Growing up as a white, middle class kid, I had the privilege of essentially ignoring race completely until I was in grade 7. For example, I never remember having any conscious thoughts about race or color until I was 12. And I certainly never thought of my privileges as being a white person or what if felt like to be a minority until then.
In elementary school I was growing up in a town on the northern tip of Vancouver Island; In a community that had a large First Nations population, and I attended at least part of the time, a school that was 50% white, 50% not. I remember learning basket weaving, I remember learning some native language but I never, ever remember playing with an "Indian" child. Somewhere, somehow I had learned that we just didn't. We lived NEXT DOOR to the reserve, and yet their kids didn't cross that ditch, and neither did we.
I remember driving through the reserve, during this late 1970's period and being terrified of what I saw. The disfigured, the drunk, the poor. I remember thinking I was lucky. Worse, I remember feeling glad I wasn't "them". But never, ever did it cross my 10 year old mind that in some way there was a greater problem at work than the fact that "Indians drank too much".
By grade eight we had moved to a the Vancouver area. A diverse, cosmopolitan, interesting city. And I attended a large, white, private, Christian school with a bunch of other white, middle class, Christian kids. I was friendly with people not like me, but in a curious, odd and OH MY GOD YOU DON'T EAT HAMBURGERS THAT'S SO STRANGE sort of way, it never crossing my mind that different was simply different, not worse or less than.
In one fell swoop my glass world shattered when my Social Studies teacher assigned the class to watch a series that was then showing on PBS on the civil rights movement in the seemingly far away USA.
I sat through 5 straight nights of documentary, weeping. I had never, ever felt shame for being white and suddenly I did. Shame for what people who looked like me had done not so very long ago. I could not even understand the whys or hows but I weeped. Weeped for the young men and women I watched being whipped for wanting to vote; for wanting to sit on the bus; for wanting to drink from a water fountain; for wanting to marry the one they loved.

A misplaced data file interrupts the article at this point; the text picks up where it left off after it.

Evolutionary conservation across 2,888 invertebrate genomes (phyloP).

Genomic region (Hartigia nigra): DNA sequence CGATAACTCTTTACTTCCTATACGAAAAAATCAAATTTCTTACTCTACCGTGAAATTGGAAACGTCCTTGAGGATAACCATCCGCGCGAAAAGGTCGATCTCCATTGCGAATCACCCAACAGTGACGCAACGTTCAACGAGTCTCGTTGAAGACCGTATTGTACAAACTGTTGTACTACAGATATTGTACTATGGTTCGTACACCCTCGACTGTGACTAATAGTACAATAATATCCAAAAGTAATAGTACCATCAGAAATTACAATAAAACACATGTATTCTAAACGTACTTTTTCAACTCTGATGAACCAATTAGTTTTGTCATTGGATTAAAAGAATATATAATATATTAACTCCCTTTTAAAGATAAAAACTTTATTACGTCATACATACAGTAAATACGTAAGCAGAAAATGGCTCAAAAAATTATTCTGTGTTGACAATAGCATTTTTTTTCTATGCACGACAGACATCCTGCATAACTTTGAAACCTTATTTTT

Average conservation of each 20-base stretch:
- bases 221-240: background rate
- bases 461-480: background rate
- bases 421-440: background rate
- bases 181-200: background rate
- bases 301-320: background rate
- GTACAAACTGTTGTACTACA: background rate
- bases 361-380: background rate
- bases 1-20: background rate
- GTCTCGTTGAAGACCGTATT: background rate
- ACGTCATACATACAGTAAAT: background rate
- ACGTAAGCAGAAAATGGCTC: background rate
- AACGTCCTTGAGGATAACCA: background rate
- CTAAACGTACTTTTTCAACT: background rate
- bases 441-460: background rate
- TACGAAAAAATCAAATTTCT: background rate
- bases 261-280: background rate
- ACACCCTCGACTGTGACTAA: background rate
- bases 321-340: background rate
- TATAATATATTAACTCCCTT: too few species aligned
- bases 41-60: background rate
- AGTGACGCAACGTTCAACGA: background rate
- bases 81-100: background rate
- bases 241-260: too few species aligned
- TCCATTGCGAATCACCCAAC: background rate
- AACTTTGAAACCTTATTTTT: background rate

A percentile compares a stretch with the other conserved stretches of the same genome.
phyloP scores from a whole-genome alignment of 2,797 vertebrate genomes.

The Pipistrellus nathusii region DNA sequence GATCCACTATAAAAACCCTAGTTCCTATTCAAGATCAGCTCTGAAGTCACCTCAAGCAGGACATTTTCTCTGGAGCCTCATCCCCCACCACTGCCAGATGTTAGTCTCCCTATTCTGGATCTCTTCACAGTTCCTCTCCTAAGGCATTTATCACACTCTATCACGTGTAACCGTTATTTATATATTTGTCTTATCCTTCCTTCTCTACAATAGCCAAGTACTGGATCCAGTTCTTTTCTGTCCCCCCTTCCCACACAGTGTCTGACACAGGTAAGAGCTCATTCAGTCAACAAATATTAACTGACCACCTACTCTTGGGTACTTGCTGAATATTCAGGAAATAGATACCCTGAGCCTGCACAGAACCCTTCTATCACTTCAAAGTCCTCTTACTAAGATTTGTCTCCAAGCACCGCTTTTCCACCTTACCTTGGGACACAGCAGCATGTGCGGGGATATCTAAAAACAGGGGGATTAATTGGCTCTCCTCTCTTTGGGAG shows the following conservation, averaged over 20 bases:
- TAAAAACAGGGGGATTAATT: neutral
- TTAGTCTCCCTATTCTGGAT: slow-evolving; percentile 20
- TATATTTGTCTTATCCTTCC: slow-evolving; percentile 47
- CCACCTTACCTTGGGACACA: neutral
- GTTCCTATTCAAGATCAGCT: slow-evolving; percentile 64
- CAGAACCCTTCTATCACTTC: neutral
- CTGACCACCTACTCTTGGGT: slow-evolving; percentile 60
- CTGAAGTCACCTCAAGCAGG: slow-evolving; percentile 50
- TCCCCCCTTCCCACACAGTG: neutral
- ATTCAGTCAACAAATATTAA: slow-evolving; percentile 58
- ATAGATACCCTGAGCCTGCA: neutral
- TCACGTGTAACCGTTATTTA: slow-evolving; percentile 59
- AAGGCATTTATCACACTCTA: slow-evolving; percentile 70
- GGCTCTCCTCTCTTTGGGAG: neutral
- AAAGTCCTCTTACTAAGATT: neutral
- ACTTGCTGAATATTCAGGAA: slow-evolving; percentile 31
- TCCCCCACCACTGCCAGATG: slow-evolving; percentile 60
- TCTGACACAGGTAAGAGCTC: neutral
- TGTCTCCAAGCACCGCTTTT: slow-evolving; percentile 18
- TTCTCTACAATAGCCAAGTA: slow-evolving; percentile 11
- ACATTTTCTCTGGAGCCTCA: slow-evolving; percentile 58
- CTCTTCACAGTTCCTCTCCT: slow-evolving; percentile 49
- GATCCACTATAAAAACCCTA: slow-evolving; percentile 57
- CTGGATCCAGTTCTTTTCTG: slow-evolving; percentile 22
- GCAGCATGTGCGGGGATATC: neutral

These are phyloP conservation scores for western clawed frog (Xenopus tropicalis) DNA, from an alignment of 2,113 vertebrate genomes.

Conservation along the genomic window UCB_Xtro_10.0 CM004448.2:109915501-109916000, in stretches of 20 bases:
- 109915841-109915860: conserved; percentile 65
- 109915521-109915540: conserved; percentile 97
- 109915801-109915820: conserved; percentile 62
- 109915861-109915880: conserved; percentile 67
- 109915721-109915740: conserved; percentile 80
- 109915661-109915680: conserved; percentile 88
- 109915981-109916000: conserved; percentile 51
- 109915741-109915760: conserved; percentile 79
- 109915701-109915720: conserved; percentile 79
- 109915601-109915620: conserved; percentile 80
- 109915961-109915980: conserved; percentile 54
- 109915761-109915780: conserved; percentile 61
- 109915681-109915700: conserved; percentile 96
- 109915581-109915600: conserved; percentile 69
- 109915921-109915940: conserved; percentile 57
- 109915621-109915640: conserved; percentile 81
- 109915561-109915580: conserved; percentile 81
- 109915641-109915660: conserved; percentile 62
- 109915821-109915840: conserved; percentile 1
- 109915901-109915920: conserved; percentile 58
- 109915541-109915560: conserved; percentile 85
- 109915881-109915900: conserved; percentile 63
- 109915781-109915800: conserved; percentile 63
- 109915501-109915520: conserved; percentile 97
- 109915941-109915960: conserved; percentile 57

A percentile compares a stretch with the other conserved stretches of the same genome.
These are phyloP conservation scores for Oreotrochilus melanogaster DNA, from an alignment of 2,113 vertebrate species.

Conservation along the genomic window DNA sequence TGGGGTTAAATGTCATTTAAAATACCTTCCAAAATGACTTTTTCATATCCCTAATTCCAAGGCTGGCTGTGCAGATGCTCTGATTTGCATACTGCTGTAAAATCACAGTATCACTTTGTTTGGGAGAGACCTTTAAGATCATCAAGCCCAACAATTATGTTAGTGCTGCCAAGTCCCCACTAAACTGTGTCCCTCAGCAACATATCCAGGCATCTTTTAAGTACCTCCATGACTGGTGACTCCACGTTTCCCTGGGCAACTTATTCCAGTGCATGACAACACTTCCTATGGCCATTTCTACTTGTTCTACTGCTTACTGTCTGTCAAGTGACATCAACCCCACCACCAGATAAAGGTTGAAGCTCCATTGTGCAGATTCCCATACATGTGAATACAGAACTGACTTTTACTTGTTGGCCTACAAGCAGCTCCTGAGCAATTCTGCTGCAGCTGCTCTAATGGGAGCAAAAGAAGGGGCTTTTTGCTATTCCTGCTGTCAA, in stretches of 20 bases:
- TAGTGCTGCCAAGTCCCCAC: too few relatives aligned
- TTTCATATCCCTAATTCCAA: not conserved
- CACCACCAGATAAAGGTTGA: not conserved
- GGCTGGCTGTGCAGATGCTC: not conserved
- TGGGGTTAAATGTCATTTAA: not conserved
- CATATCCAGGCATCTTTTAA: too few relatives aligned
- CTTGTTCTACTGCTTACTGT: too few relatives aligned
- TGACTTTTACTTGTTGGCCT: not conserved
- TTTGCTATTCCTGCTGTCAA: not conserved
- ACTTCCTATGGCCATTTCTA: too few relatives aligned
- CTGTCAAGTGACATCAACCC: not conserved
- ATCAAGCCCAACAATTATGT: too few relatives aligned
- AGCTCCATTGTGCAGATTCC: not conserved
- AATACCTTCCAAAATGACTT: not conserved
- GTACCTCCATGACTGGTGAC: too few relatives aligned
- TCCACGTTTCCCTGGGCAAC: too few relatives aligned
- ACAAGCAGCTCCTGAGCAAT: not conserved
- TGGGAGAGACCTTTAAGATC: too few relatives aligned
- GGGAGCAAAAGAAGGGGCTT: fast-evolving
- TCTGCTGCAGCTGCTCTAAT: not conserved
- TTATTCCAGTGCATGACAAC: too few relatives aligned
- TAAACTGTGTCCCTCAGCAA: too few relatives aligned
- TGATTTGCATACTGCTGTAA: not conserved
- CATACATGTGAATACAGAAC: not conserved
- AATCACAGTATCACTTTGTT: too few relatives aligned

I weeped for my 12 year old self who couldn't understand what I could do to fix it. I weeped for the injustice of it all. I weeped because suddenly I was so very ashamed of the color of my skin. I, Jennifer, age 12, white Canadian child was apparently part of the problem of global racial relations, particularly those of the Civil Rights Movement in the USA, and I felt it deeply. I was nothing if not idealistic and a tad naive. Mock if you must.
But in my heart, at that moment, was planted a seed of hate. Hatred towards prejudice. Hatred towards racism. Hatred towards those who made light of racial injustice. I am sure I made mistakes, but in the glow of past remembrances, from that week on I stood up against racism. I remember calling out friends on racial jokes. Feeling uncomfortable and expressing that when fake accents were used to mock our foreign schoolmates. I understood, as much as my teen self could, that I had a responsibility to be part of the solution because if not, I was part of the problem that I abhorred. Of course, 98% of my world was still white, but that fact seemed to escape me at the time.
As an eighteen year old I travelled to the Philippines and it was there that I was first exposed to the "Color Factor" in adoption. As I strolled the streets of Manila with my new Filipino friends I saw many children that were obviously half Caucasian with obviously full Filipino parents. Freckled faced Filipinos? Sandy haired children with skin the color of cream speaking Tagalog with their Asian parents? I could not understand, and I didn't until I visited Subic Bay Naval Base.
Subic Bay, for those that are unaware, was the home of a large American Naval Base. Full of young, angry, bored and horny men. And the base? Surrounded by young, poor and desperate Filipino women. Some very, very young and all very, very vulnerable. And an industry was born.
I don't mean to speak for now, but certainly then "American" looks were greatly valued in the growing Upper Class of Filipino society. Round eyes. Light skin. Fine hair. And how better to achieve this than to "adopt" a half American baby and pretend your newly wealthy genes suddenly produced this little off spring?
One of those horny American Navy Men was the boyfriend of a girl I travelled with for a while. It was from him that I heard the American side of the business. Men, really boys, happy to get sex with whomever offered it. Women able to make a seeming fortune selling their light skinned babies to the new Upper Class in Manila. Doctors willing to forge birth certificates and no one the wiser. Well, except me, this 18 year old Canadian white girl trying to understand the whys and hows and really, simply, failing.
I returned to Manila and heard the Filipino side of this issue. Families who would never tell their children why they had curly hair or blue eyes. How many kids? Well, it was enough children that I noticed. It was enough children that if you had a brother, or a son, or a husband serve over there, it might be worth asking them about it.
And so, for the first time, I realized that lighter sometimes meant better, even when your own skin was brown.